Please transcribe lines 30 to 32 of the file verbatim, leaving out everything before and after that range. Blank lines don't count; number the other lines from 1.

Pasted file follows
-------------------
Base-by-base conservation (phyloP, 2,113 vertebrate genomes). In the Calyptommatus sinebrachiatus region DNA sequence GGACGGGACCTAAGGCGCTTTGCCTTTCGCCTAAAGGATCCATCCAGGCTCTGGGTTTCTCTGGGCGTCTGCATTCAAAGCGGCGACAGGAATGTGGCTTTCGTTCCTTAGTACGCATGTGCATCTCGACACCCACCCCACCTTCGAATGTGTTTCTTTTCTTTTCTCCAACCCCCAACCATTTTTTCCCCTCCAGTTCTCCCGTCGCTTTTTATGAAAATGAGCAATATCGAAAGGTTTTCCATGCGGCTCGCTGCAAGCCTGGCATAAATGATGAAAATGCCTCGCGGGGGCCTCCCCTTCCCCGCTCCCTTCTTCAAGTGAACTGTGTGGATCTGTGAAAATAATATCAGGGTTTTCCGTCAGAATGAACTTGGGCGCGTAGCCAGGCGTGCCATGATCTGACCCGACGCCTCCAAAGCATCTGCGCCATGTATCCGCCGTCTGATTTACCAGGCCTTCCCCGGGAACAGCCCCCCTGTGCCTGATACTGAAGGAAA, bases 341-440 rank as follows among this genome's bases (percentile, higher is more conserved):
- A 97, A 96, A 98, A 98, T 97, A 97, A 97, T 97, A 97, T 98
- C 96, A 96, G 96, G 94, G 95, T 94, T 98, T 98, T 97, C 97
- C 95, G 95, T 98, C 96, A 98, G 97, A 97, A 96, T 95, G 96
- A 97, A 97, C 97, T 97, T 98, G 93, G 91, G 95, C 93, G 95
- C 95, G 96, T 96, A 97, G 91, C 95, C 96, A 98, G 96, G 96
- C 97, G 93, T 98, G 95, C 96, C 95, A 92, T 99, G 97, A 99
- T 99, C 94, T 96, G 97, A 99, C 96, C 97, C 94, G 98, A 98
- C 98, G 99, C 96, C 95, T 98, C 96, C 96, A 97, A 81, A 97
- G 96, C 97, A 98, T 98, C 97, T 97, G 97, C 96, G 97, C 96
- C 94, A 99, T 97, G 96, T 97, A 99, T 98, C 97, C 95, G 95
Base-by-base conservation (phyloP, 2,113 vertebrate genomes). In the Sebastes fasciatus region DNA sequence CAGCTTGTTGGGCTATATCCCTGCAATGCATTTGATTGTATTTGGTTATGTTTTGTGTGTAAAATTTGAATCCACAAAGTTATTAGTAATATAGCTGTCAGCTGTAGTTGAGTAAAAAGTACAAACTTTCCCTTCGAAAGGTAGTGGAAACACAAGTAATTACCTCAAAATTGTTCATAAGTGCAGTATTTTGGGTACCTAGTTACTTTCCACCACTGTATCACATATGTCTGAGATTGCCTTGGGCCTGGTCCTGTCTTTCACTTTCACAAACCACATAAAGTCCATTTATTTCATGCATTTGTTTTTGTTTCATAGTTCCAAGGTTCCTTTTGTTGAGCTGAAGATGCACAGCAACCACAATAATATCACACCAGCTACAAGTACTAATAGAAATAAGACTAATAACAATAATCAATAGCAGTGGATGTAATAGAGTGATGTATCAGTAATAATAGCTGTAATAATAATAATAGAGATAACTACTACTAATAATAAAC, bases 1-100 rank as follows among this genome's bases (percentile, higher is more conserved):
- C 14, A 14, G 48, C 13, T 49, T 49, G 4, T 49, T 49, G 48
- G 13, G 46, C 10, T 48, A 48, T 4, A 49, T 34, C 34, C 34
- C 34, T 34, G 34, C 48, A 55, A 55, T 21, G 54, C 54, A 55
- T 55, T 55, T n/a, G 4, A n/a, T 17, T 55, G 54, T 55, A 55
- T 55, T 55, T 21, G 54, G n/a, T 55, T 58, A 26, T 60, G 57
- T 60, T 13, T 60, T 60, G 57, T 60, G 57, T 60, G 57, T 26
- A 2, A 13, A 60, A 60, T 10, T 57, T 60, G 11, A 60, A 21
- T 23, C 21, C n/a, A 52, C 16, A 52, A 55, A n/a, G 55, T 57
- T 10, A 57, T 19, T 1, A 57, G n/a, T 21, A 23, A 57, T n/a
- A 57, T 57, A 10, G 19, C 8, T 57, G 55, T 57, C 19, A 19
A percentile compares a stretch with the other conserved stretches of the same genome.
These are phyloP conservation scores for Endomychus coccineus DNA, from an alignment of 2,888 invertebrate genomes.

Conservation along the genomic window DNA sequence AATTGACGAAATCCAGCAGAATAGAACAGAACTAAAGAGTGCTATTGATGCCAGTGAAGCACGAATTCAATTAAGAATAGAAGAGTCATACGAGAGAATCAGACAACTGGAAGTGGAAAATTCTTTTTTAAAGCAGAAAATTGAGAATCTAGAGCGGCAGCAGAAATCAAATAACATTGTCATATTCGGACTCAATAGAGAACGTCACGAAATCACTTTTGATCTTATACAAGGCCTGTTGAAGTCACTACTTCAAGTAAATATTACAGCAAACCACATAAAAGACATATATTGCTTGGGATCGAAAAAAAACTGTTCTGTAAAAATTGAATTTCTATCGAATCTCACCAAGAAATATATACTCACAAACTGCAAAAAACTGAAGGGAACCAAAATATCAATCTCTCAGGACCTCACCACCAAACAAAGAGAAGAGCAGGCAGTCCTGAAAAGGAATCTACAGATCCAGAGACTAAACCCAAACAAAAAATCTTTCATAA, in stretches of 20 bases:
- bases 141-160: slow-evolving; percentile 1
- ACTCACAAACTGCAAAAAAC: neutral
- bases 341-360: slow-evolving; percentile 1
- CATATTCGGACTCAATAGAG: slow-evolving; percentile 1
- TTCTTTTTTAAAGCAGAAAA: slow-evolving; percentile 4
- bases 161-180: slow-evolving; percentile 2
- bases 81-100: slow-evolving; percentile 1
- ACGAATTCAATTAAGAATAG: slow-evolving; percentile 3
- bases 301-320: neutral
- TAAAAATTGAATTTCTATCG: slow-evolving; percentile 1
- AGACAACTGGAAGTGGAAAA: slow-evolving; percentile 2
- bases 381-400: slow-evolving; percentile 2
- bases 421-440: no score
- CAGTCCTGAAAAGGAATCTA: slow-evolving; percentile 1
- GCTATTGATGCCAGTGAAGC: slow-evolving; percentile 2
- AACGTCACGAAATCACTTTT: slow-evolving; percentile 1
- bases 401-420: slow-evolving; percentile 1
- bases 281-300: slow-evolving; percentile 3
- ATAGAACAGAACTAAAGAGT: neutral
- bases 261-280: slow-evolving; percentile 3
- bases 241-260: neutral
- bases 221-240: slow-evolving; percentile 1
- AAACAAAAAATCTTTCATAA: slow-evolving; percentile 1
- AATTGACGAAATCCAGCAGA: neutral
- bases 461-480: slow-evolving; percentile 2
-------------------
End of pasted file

- TTCTTTTTTAAAGCAGAAAA: slow-evolving; percentile 4
- bases 161-180: slow-evolving; percentile 2
- bases 81-100: slow-evolving; percentile 1